Tim Kaine and Hillary Clinton
Democrat Hillary Clinton campaigns with running mate Senator Tim Kaine at Fort Hayes Metropolitan Education Center in Columbus, OhioAaron P Bernstein/Reuters

Democratic vice presidential nominee Tim Kaine acknowledged he and presidential nominee Hillary Clinton differ on their views on abortion funding. Kaine, who as a Catholic is personally opposed to abortion, does not believe the government should intervene in a woman's right to choose.

According to ABC News, the Democratic running mates do not see eye to eye on the federal Hyde Amendment that restricts Medicaid funding on abortion. Clinton has promised to repeal the Hyde Amendment, which prohibits the use of federal funds for abortions except in cases including rape, incest or to save the mother's life.

"My voting position on abortion hasn't really changed," Kaine said on CNN's State of the Union. "I am a Catholic and I accept the church's teaching on this issue, but I do not believe that the job of somebody in public life is to basically say, 'I'm a Catholic so my job is to make our lives consistent with Catholic doctrine and make everybody follow it.'"

The Virginia senator went on to contradict comments by Clinton campaign manager Robby Mook that he would stand with Clinton to repeal the Hyde Amendment, CNN reported.

"I support the Hyde Amendment. I haven't changed that," Kaine said. He noted that he had considered his differing views over abortion before joining Clinton's ticket. As a potential running mate, he said: "I had to get comfortable with the notion that I can have my personal views but I'm going to support the president of the United States and I will."

Kaine added: "This is an important personal matter and I've always supported Roe V Wade. I think the last thing we need is government that intrudes upon the decision-making of women and men too when it comes to matters of whether it's abortion rights, contraception".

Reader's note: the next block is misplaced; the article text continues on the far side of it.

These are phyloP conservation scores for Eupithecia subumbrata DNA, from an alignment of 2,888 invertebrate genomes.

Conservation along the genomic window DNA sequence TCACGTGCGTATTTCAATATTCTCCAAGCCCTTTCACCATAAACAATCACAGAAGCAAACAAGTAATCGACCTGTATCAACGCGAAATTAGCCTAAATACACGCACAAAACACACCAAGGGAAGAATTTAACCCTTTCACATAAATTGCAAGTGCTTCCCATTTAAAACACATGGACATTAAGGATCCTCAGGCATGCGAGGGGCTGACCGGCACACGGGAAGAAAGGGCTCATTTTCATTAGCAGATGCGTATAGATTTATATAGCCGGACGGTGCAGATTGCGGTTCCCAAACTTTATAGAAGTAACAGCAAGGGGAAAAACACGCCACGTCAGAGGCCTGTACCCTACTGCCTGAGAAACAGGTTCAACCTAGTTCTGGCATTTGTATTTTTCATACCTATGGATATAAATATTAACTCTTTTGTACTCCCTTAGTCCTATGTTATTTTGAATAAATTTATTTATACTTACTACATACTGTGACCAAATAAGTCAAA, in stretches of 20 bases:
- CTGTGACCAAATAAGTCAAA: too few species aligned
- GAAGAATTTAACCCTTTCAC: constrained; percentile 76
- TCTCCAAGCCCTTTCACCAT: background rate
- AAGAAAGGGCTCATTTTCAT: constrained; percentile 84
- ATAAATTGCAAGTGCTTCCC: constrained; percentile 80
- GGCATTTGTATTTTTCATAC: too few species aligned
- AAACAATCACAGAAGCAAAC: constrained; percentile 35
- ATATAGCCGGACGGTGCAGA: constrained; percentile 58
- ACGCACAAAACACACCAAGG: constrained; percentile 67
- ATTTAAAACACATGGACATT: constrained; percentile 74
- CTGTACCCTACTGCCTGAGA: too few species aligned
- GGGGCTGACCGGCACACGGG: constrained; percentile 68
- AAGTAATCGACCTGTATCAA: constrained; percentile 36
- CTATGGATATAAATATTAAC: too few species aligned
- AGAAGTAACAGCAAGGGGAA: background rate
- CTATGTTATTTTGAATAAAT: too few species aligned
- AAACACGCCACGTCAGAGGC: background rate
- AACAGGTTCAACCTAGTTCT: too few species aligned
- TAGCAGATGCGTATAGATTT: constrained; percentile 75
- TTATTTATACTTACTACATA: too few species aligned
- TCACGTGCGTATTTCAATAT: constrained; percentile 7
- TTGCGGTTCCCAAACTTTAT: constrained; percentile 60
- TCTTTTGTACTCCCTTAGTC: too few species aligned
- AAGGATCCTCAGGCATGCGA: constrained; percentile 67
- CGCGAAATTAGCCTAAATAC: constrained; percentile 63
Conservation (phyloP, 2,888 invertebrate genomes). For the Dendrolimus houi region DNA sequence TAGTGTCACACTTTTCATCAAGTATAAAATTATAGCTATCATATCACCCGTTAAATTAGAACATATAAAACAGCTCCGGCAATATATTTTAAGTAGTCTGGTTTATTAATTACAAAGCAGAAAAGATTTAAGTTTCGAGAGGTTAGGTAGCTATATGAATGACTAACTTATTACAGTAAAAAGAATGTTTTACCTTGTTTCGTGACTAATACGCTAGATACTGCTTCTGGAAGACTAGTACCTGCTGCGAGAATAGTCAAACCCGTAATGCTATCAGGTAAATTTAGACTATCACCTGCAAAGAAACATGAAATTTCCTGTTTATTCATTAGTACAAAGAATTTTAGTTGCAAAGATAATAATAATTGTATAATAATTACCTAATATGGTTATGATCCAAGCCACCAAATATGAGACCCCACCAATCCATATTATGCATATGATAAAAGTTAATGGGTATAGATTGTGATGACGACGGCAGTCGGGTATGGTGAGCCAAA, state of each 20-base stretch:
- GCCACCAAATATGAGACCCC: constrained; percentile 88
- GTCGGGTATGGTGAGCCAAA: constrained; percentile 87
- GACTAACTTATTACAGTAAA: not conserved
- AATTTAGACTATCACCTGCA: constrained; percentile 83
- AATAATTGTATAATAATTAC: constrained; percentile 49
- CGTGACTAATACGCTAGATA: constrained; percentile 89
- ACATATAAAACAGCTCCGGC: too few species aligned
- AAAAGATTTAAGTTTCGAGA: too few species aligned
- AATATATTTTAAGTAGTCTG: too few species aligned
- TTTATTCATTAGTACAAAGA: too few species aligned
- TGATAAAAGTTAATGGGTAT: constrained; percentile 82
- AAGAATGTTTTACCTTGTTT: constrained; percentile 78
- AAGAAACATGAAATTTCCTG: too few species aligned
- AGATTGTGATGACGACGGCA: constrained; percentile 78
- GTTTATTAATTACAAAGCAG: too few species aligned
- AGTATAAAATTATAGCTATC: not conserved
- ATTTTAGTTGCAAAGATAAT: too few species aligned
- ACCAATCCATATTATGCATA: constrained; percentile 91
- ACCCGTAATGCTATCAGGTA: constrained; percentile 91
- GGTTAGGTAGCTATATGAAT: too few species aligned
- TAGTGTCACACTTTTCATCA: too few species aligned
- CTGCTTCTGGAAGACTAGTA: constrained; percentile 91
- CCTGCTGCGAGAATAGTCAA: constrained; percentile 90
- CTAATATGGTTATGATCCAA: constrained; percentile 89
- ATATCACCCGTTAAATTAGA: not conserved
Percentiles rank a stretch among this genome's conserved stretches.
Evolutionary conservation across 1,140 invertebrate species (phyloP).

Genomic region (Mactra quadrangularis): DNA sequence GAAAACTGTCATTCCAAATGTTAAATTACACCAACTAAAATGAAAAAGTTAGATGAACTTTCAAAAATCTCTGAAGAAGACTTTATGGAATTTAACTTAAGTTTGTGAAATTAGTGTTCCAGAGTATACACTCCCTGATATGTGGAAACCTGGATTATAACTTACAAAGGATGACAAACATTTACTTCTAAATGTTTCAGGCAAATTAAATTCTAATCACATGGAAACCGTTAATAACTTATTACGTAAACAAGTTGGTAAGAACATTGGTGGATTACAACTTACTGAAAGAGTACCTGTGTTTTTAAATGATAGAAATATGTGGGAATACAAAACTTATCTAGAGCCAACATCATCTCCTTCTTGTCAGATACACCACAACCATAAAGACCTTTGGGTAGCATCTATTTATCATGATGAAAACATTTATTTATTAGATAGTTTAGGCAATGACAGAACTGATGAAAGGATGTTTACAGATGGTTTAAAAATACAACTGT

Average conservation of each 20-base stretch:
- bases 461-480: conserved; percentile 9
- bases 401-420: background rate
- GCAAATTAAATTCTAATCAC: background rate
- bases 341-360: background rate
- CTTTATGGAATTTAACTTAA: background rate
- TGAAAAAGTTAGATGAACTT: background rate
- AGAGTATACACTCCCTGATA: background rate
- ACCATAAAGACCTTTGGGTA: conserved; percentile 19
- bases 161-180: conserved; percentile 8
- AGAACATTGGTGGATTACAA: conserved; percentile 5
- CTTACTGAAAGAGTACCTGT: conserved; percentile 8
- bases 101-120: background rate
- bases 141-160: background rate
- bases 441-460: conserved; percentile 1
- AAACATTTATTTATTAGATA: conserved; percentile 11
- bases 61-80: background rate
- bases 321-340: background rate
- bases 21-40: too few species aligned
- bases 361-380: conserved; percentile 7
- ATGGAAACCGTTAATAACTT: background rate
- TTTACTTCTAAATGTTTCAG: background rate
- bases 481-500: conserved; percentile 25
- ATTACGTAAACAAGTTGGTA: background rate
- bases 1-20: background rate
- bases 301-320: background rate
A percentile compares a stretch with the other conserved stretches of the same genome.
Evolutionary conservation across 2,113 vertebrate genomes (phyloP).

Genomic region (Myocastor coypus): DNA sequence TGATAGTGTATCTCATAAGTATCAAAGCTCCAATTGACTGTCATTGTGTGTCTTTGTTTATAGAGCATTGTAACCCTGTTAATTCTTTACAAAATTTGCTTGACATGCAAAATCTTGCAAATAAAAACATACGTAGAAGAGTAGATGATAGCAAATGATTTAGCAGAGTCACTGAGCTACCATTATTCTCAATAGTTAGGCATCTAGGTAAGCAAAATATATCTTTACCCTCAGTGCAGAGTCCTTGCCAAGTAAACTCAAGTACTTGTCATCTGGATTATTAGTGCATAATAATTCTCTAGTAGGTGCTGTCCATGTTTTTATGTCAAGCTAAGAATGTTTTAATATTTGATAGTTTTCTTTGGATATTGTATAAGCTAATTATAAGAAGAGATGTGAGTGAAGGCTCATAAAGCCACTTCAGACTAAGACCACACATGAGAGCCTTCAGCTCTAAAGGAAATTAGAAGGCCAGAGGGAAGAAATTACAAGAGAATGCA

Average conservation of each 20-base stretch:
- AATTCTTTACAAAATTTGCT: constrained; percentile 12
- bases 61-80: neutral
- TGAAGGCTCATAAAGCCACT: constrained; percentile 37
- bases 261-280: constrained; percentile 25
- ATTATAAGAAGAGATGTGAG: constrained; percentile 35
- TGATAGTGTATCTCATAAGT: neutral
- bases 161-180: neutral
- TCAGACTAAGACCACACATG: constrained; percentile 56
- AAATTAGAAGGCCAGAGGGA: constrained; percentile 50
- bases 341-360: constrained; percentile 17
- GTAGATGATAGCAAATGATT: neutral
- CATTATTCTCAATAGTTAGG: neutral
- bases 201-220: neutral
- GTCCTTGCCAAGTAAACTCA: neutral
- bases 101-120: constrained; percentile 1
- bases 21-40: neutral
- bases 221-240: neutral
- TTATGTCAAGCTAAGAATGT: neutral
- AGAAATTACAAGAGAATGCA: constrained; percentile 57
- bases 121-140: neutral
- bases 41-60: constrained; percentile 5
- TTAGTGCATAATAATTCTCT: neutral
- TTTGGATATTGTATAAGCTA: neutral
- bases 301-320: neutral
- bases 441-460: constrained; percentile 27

The vice presidential nominee also discussed Republican presidential nominee Donald Trump and unifying the Democratic Party. While he refused to directly comment on Trump's sanity, he did criticise the real estate mogul's call to Russia to hack into Clinton's missing emails. "I don't think cyber security is a big joking matter," he said. "The guy's got a bizarre sense of humour."

Kaine noted that there is work to be done to unify his party but said he felt like they were "in really good shape." The senator said arguing factions within the Democratic Party were healthier and better than the Republican party.

"I was Democrat Party Chair, so I'm used to the fact that we're a big family with a lot of different points of view. I think that Bernie did a good job this week by telling his folks why Hillary was right and why Donald Trump is you know, directly contrary to every value he's ever held or advocated for in his entire life," Kaine said.

ABC News reported Kaine is on the final day of a three-day bus tour with Clinton through the critical swing states of Pennsylvania and Ohio.